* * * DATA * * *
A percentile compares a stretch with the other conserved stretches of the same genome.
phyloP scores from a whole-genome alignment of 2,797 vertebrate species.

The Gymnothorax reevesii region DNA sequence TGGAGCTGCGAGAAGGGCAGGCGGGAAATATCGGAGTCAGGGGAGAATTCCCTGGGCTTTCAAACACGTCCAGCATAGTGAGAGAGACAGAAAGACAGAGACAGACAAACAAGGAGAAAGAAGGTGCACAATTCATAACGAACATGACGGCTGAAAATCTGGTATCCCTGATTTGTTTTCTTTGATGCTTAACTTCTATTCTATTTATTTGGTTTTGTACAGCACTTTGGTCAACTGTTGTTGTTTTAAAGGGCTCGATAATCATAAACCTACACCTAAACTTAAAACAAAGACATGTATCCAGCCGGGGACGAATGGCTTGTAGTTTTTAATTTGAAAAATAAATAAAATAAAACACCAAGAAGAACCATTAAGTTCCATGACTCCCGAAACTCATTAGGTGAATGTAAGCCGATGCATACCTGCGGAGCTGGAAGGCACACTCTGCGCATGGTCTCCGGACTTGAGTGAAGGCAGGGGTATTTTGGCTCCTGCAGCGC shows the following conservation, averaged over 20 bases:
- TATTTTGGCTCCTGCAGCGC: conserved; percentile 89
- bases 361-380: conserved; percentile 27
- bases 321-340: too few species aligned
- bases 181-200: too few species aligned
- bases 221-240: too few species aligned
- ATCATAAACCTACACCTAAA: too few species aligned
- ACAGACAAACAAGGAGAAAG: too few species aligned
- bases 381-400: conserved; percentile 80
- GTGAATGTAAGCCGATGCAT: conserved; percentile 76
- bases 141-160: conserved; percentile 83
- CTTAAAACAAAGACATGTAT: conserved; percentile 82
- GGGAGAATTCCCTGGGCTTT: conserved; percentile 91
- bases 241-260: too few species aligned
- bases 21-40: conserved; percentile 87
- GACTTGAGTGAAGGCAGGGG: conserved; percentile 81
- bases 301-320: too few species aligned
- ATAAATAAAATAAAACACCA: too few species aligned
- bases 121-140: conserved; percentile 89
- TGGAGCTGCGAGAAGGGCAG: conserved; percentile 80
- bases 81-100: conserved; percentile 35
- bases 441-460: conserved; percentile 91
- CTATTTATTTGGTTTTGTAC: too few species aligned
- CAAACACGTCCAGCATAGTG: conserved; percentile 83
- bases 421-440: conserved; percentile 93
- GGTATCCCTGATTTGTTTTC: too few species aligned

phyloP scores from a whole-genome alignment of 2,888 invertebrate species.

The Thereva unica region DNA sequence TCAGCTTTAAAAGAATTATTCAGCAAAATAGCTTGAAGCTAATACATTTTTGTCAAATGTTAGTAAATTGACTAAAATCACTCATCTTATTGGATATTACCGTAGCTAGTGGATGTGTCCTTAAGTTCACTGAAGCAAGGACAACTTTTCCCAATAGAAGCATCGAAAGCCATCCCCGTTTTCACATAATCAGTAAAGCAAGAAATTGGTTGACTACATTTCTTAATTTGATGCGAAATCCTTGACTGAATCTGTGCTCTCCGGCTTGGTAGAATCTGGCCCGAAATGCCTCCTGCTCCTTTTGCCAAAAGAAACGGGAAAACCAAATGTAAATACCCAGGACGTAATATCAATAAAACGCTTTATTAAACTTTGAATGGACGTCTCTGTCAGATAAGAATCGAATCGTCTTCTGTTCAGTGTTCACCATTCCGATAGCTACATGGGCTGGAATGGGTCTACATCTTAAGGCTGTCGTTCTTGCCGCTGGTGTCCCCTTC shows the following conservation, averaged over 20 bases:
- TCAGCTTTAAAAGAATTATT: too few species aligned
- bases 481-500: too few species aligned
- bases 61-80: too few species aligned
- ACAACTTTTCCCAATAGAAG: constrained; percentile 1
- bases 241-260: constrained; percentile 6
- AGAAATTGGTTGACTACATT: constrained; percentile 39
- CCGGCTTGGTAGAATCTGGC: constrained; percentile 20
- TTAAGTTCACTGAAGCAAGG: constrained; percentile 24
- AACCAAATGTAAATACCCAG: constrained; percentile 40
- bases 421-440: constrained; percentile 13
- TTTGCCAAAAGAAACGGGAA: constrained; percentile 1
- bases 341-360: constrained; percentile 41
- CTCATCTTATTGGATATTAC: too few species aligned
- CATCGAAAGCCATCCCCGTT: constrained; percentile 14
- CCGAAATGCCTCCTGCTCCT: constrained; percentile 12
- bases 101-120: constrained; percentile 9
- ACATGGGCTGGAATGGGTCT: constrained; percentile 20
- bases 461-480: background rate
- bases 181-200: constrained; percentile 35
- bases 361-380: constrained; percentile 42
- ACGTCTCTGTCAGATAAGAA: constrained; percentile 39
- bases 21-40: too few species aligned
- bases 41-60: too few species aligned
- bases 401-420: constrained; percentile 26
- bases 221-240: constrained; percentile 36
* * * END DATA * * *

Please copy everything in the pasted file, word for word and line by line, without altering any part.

A percentile compares a stretch with the other conserved stretches of the same genome.
phyloP scores from a whole-genome alignment of 2,797 vertebrate species.

The Gymnothorax reevesii region DNA sequence TGGAGCTGCGAGAAGGGCAGGCGGGAAATATCGGAGTCAGGGGAGAATTCCCTGGGCTTTCAAACACGTCCAGCATAGTGAGAGAGACAGAAAGACAGAGACAGACAAACAAGGAGAAAGAAGGTGCACAATTCATAACGAACATGACGGCTGAAAATCTGGTATCCCTGATTTGTTTTCTTTGATGCTTAACTTCTATTCTATTTATTTGGTTTTGTACAGCACTTTGGTCAACTGTTGTTGTTTTAAAGGGCTCGATAATCATAAACCTACACCTAAACTTAAAACAAAGACATGTATCCAGCCGGGGACGAATGGCTTGTAGTTTTTAATTTGAAAAATAAATAAAATAAAACACCAAGAAGAACCATTAAGTTCCATGACTCCCGAAACTCATTAGGTGAATGTAAGCCGATGCATACCTGCGGAGCTGGAAGGCACACTCTGCGCATGGTCTCCGGACTTGAGTGAAGGCAGGGGTATTTTGGCTCCTGCAGCGC shows the following conservation, averaged over 20 bases:
- TATTTTGGCTCCTGCAGCGC: conserved; percentile 89
- bases 361-380: conserved; percentile 27
- bases 321-340: too few species aligned
- bases 181-200: too few species aligned
- bases 221-240: too few species aligned
- ATCATAAACCTACACCTAAA: too few species aligned
- ACAGACAAACAAGGAGAAAG: too few species aligned
- bases 381-400: conserved; percentile 80
- GTGAATGTAAGCCGATGCAT: conserved; percentile 76
- bases 141-160: conserved; percentile 83
- CTTAAAACAAAGACATGTAT: conserved; percentile 82
- GGGAGAATTCCCTGGGCTTT: conserved; percentile 91
- bases 241-260: too few species aligned
- bases 21-40: conserved; percentile 87
- GACTTGAGTGAAGGCAGGGG: conserved; percentile 81
- bases 301-320: too few species aligned
- ATAAATAAAATAAAACACCA: too few species aligned
- bases 121-140: conserved; percentile 89
- TGGAGCTGCGAGAAGGGCAG: conserved; percentile 80
- bases 81-100: conserved; percentile 35
- bases 441-460: conserved; percentile 91
- CTATTTATTTGGTTTTGTAC: too few species aligned
- CAAACACGTCCAGCATAGTG: conserved; percentile 83
- bases 421-440: conserved; percentile 93
- GGTATCCCTGATTTGTTTTC: too few species aligned

phyloP scores from a whole-genome alignment of 2,888 invertebrate species.

The Thereva unica region DNA sequence TCAGCTTTAAAAGAATTATTCAGCAAAATAGCTTGAAGCTAATACATTTTTGTCAAATGTTAGTAAATTGACTAAAATCACTCATCTTATTGGATATTACCGTAGCTAGTGGATGTGTCCTTAAGTTCACTGAAGCAAGGACAACTTTTCCCAATAGAAGCATCGAAAGCCATCCCCGTTTTCACATAATCAGTAAAGCAAGAAATTGGTTGACTACATTTCTTAATTTGATGCGAAATCCTTGACTGAATCTGTGCTCTCCGGCTTGGTAGAATCTGGCCCGAAATGCCTCCTGCTCCTTTTGCCAAAAGAAACGGGAAAACCAAATGTAAATACCCAGGACGTAATATCAATAAAACGCTTTATTAAACTTTGAATGGACGTCTCTGTCAGATAAGAATCGAATCGTCTTCTGTTCAGTGTTCACCATTCCGATAGCTACATGGGCTGGAATGGGTCTACATCTTAAGGCTGTCGTTCTTGCCGCTGGTGTCCCCTTC shows the following conservation, averaged over 20 bases:
- TCAGCTTTAAAAGAATTATT: too few species aligned
- bases 481-500: too few species aligned
- bases 61-80: too few species aligned
- ACAACTTTTCCCAATAGAAG: constrained; percentile 1
- bases 241-260: constrained; percentile 6
- AGAAATTGGTTGACTACATT: constrained; percentile 39
- CCGGCTTGGTAGAATCTGGC: constrained; percentile 20
- TTAAGTTCACTGAAGCAAGG: constrained; percentile 24
- AACCAAATGTAAATACCCAG: constrained; percentile 40
- bases 421-440: constrained; percentile 13
- TTTGCCAAAAGAAACGGGAA: constrained; percentile 1
- bases 341-360: constrained; percentile 41
- CTCATCTTATTGGATATTAC: too few species aligned
- CATCGAAAGCCATCCCCGTT: constrained; percentile 14
- CCGAAATGCCTCCTGCTCCT: constrained; percentile 12
- bases 101-120: constrained; percentile 9
- ACATGGGCTGGAATGGGTCT: constrained; percentile 20
- bases 461-480: background rate
- bases 181-200: constrained; percentile 35
- bases 361-380: constrained; percentile 42
- ACGTCTCTGTCAGATAAGAA: constrained; percentile 39
- bases 21-40: too few species aligned
- bases 41-60: too few species aligned
- bases 401-420: constrained; percentile 26
- bases 221-240: constrained; percentile 36